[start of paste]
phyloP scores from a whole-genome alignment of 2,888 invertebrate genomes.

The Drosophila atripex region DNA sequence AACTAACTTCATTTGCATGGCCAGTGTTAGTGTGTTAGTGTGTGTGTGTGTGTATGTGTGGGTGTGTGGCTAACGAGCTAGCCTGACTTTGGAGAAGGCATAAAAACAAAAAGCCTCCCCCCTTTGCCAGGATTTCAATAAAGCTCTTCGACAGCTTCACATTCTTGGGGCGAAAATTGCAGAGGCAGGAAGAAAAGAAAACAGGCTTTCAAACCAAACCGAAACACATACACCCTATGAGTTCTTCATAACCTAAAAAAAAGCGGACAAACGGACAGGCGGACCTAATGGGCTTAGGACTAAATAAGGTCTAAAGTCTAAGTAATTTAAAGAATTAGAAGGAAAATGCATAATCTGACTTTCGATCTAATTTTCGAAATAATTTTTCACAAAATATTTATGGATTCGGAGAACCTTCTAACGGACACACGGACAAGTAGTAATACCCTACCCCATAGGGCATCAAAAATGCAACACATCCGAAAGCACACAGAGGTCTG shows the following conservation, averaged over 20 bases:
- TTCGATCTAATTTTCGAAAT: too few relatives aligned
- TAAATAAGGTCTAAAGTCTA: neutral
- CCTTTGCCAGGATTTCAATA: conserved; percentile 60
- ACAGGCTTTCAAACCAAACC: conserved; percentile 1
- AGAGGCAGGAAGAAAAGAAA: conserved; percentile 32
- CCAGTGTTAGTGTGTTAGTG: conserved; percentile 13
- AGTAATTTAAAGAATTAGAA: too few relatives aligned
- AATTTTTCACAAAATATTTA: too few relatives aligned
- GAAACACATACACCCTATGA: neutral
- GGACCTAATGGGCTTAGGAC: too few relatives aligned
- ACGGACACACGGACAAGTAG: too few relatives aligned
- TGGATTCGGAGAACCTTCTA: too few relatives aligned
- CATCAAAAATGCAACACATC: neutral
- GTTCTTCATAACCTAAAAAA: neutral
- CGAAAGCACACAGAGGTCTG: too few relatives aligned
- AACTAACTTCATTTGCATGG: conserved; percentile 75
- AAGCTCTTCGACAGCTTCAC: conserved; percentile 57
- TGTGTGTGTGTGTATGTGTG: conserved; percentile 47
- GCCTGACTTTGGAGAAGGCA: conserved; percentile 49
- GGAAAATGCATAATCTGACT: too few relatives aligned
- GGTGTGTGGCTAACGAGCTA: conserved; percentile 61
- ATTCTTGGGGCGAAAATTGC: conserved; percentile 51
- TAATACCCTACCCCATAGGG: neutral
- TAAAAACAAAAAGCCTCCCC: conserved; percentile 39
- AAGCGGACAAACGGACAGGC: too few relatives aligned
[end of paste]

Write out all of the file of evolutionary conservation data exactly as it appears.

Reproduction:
phyloP scores from a whole-genome alignment of 2,888 invertebrate genomes.

The Drosophila atripex region DNA sequence AACTAACTTCATTTGCATGGCCAGTGTTAGTGTGTTAGTGTGTGTGTGTGTGTATGTGTGGGTGTGTGGCTAACGAGCTAGCCTGACTTTGGAGAAGGCATAAAAACAAAAAGCCTCCCCCCTTTGCCAGGATTTCAATAAAGCTCTTCGACAGCTTCACATTCTTGGGGCGAAAATTGCAGAGGCAGGAAGAAAAGAAAACAGGCTTTCAAACCAAACCGAAACACATACACCCTATGAGTTCTTCATAACCTAAAAAAAAGCGGACAAACGGACAGGCGGACCTAATGGGCTTAGGACTAAATAAGGTCTAAAGTCTAAGTAATTTAAAGAATTAGAAGGAAAATGCATAATCTGACTTTCGATCTAATTTTCGAAATAATTTTTCACAAAATATTTATGGATTCGGAGAACCTTCTAACGGACACACGGACAAGTAGTAATACCCTACCCCATAGGGCATCAAAAATGCAACACATCCGAAAGCACACAGAGGTCTG shows the following conservation, averaged over 20 bases:
- TTCGATCTAATTTTCGAAAT: too few relatives aligned
- TAAATAAGGTCTAAAGTCTA: neutral
- CCTTTGCCAGGATTTCAATA: conserved; percentile 60
- ACAGGCTTTCAAACCAAACC: conserved; percentile 1
- AGAGGCAGGAAGAAAAGAAA: conserved; percentile 32
- CCAGTGTTAGTGTGTTAGTG: conserved; percentile 13
- AGTAATTTAAAGAATTAGAA: too few relatives aligned
- AATTTTTCACAAAATATTTA: too few relatives aligned
- GAAACACATACACCCTATGA: neutral
- GGACCTAATGGGCTTAGGAC: too few relatives aligned
- ACGGACACACGGACAAGTAG: too few relatives aligned
- TGGATTCGGAGAACCTTCTA: too few relatives aligned
- CATCAAAAATGCAACACATC: neutral
- GTTCTTCATAACCTAAAAAA: neutral
- CGAAAGCACACAGAGGTCTG: too few relatives aligned
- AACTAACTTCATTTGCATGG: conserved; percentile 75
- AAGCTCTTCGACAGCTTCAC: conserved; percentile 57
- TGTGTGTGTGTGTATGTGTG: conserved; percentile 47
- GCCTGACTTTGGAGAAGGCA: conserved; percentile 49
- GGAAAATGCATAATCTGACT: too few relatives aligned
- GGTGTGTGGCTAACGAGCTA: conserved; percentile 61
- ATTCTTGGGGCGAAAATTGC: conserved; percentile 51
- TAATACCCTACCCCATAGGG: neutral
- TAAAAACAAAAAGCCTCCCC: conserved; percentile 39
- AAGCGGACAAACGGACAGGC: too few relatives aligned